M&O Contracts

The Office of Science (SC) national laboratories are Federally Funded Research and Development Centers operated by private sector organizations under sponsoring agreements known as management and operating (M&O) contracts.  The M&O contract model, which dates back to World War II and the Corps of Engineers’ Manhattan Engineer District (MED), was designed to ensure the recruitment of world-leading scientific and technical talent, and the successful completion of the mission at hand—to win the War.

In recognition of the MED contractors’ success in that endeavor, Congress, via the Atomic Energy Act of 1946, carried the M&O model forward into the organization of the Atomic Energy Commission and its predecessor agencies, including the DOE.  The legislation “permits management contracts for the operation of Government-owned plants so as to gain the full advantage of the skill and experience of American industry.”  The unique M&O contract relationship enables the Government to establish objectives for the laboratories’ research programs and to exercise controls necessary to assure security, safety, and the prudent use of public funds, while allowing private sector organizations selected for the technical ability and managerial expertise to carry out the laboratories’ day-to-day operations.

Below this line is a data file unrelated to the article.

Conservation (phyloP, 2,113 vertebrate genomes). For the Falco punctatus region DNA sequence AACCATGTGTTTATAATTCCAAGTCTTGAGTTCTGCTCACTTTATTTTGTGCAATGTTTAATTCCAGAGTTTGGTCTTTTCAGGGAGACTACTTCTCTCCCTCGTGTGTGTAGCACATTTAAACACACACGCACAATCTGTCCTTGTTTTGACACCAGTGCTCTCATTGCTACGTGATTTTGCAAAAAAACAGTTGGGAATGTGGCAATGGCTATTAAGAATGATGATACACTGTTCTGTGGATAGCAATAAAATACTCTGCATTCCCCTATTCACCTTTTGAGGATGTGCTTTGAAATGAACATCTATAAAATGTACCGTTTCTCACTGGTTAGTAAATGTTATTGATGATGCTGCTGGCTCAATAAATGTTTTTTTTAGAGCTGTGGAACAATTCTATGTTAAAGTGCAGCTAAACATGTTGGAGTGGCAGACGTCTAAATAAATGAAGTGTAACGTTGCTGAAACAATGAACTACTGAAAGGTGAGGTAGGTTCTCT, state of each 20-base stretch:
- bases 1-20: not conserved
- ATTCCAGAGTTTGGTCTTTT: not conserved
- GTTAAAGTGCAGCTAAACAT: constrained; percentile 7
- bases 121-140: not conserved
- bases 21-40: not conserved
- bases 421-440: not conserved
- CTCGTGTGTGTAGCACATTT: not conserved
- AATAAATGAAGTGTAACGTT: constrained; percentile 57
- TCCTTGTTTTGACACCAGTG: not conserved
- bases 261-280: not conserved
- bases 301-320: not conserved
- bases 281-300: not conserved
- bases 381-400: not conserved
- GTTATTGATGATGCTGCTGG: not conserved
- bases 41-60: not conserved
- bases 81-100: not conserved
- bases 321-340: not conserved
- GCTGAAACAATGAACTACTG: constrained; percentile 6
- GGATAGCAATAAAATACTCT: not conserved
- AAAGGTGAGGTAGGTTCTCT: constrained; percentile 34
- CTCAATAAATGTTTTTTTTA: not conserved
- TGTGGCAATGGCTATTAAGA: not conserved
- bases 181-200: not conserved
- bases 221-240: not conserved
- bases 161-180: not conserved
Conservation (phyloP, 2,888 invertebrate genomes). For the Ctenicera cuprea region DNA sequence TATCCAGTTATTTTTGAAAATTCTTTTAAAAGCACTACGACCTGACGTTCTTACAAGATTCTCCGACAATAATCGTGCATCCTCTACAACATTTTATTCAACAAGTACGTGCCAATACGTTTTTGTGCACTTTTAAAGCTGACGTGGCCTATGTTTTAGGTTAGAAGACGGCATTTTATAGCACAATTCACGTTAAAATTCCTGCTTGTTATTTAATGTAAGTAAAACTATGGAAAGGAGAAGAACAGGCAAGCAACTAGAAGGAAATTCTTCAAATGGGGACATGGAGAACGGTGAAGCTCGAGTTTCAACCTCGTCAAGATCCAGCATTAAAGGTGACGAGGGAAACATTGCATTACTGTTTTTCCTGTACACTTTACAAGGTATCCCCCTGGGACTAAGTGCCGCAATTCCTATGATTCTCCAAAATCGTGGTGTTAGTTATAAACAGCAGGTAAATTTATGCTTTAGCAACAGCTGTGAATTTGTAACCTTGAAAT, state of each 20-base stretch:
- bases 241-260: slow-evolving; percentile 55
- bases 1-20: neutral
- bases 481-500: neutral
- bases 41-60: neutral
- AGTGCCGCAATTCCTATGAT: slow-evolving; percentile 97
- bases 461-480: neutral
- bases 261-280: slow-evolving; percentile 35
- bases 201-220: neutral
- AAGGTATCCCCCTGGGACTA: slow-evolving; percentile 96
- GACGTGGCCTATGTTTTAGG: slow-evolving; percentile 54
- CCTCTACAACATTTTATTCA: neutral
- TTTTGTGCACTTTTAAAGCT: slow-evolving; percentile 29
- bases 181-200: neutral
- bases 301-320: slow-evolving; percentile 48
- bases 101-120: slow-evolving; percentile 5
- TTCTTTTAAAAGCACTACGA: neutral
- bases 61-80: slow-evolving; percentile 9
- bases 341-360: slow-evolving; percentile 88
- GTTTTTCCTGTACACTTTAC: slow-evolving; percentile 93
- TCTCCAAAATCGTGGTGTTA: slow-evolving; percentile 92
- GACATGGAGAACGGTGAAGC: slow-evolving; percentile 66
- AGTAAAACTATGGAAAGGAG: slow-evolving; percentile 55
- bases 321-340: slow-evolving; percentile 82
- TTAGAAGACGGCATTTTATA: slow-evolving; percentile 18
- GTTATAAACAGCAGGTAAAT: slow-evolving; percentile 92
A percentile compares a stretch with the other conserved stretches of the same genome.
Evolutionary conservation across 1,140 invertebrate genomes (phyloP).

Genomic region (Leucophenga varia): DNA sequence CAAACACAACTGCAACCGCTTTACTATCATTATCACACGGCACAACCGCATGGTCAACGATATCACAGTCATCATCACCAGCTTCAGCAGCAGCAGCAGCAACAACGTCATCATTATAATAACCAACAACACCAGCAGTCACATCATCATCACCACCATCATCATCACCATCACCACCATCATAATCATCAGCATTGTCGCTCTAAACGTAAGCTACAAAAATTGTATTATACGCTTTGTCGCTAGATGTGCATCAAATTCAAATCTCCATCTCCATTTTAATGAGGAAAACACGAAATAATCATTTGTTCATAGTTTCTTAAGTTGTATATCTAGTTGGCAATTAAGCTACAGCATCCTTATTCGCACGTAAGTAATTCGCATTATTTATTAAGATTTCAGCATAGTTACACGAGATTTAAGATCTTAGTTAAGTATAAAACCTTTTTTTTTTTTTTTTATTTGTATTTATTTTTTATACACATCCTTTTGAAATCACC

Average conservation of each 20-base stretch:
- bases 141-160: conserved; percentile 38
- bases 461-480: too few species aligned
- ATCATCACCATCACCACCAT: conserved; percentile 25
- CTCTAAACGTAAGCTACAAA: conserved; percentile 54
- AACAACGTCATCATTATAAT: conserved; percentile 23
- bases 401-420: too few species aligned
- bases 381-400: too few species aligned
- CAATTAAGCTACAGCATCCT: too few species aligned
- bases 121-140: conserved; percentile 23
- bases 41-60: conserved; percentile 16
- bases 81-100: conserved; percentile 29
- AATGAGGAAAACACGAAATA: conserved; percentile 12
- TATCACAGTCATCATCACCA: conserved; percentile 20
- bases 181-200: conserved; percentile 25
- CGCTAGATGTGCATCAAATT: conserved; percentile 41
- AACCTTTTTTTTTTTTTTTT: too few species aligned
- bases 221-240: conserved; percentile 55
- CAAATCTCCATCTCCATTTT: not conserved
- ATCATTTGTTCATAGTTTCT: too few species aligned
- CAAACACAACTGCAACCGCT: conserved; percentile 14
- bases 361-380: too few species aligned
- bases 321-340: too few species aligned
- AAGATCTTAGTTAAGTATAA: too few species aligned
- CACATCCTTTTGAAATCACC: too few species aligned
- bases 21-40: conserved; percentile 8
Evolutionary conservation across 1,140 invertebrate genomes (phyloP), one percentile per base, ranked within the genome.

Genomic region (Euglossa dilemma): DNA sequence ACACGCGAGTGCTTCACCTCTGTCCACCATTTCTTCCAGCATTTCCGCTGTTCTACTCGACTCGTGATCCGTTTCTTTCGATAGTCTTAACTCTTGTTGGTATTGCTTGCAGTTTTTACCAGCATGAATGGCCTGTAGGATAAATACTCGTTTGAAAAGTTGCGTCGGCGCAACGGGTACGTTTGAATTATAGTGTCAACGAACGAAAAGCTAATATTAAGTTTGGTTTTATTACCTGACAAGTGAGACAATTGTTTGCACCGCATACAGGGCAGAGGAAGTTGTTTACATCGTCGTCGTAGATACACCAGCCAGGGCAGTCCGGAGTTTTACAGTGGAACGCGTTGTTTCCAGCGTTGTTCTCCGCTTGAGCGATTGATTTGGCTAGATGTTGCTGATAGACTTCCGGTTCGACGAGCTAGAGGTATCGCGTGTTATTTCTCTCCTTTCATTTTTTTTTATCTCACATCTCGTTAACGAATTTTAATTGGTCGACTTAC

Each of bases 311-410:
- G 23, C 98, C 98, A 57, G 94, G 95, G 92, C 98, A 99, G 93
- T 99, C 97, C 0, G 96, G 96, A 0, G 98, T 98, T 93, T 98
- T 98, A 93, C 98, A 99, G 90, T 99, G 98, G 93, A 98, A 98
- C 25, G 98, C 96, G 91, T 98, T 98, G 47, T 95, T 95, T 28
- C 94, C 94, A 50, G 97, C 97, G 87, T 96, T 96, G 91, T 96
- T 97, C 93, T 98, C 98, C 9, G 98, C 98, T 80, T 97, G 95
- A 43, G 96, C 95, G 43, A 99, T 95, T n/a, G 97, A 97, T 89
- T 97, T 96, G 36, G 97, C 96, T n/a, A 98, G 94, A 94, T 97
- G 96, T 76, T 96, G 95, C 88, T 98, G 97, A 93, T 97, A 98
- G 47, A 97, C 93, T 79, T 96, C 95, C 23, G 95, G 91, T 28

M&O contracts are characterized by their special purpose and the close relationship they create between the Department of Energy (DOE) and the contractor.  The work performed under M&O contracts is intimately related to DOE’s mission, is of a long-term and continuing nature, and, among other things, includes special requirements for work direction, safety, security, cost controls, and site management.

The Office of Laboratory Policy and Evaluation develops, manages, and ensures the implementation of DOE procurement policies and procedures to strengthen the SC M&O contract system and to support comprehensive acquisition planning and robust contractor performance management.

Last modified: 3/18/2013 10:55:09 AM